“Every day in America, African American males die on our streets in outrageously alarming numbers,” Nutter continued. “Whether they die at the hands of a vigilante or another African American male, we must all commit ourselves to eliminating the conditions in our community that cause too many people to see young African American males as ‘threats’ instead of seeing the promise within each child.”

Celebrities also responded to the verdict. Beyonce paused during a Saturday night concert in Nashville about 30 minutes after the verdict was announced. “I’d like to have a moment of silence for Trayvon,” she said as the lights faded on the stage, the Associated Press reported.

Additional demonstrations across the country were expected later Sunday.

Here are a few popular tweets from Saturday night and Sunday:

Had a gun-toting Trayvon Martin stalked an unarmed George Zimmerman, and then shot him to death... DO I EVEN NEED TO COMPLETE THIS SENTENCE?— Michael Moore (@MMFlint) July 14, 2013

Setting aside that an unarmed teenager, who was minding his own business, was stalked and killed, and the killer has gone free...1/2— David Axelrod (@davidaxelrod) July 14, 2013

...the undeniable fact is that none of this would have happened if an emboldened George Zimmerman were not carrying a gun that night. 2/2— David Axelrod (@davidaxelrod) July 14, 2013

Defense Atty:”if George Zimmerman were black, he never would have been charged with a crime” Is he high?— Michael Steele (@Steele_Michael) July 14, 2013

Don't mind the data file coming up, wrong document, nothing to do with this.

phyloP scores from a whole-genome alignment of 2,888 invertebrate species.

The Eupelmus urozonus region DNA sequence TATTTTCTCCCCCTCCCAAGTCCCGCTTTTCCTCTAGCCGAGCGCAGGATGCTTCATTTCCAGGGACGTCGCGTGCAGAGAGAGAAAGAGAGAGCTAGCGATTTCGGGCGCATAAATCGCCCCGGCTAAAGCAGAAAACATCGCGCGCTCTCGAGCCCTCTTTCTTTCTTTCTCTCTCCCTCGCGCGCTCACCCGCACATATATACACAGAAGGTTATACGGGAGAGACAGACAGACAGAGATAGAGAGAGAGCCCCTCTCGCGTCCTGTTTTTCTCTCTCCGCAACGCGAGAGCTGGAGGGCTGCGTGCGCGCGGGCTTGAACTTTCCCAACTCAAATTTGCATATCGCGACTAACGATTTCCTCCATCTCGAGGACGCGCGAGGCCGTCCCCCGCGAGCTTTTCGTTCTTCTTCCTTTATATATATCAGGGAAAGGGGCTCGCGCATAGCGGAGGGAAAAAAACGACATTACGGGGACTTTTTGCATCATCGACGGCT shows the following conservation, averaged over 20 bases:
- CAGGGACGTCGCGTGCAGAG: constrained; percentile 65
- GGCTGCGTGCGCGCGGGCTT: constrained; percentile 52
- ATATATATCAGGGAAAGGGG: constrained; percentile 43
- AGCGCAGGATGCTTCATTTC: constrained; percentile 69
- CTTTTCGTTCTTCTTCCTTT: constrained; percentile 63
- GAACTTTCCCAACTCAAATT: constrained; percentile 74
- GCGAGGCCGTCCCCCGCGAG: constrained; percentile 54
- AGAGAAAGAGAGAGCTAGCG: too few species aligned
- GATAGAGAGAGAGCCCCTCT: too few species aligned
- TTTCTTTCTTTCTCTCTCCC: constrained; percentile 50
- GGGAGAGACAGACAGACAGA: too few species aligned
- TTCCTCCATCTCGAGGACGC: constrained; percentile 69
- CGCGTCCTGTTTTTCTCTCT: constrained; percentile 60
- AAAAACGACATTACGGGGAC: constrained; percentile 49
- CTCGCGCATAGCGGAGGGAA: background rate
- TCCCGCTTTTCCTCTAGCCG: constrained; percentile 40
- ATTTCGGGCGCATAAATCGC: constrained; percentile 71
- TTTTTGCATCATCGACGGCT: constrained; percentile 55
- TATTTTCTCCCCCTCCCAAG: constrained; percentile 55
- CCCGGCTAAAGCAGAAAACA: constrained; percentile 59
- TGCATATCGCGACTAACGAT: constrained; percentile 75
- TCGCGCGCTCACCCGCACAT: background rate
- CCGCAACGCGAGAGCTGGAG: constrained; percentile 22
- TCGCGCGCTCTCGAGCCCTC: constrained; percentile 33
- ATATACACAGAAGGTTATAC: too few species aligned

1 of my friends left South Carolina bar last night b/c people were celebrating Zimmerman verdict &amp; screaming ‘Free at Last’ in an MLK voice— Wyeth Ruthven (@wyethwire) July 14, 2013

And of course, people believe Zimmerman’s unconfirmable story because OF COURSE black teenagers are aggressive and angry.— Jamelle Bouie (@jbouie) July 14, 2013

A black kid came up to me on Market St the other night and apologized for wearing a hoodie and “looking scary” before asking for directions.— Steve Silberman (@stevesilberman) July 14, 2013

[For the record, 3:30 p.m. July 14: An earlier version of this post said Grant Henry was a church owner; actually, he owns a bar colloquially known as Church. Its formal name is Sister Louisa’s Church of the Living Room & Ping Pong Emporium.]

Semuels reported from New York, and Pearce and Rojas reported from Los Angeles.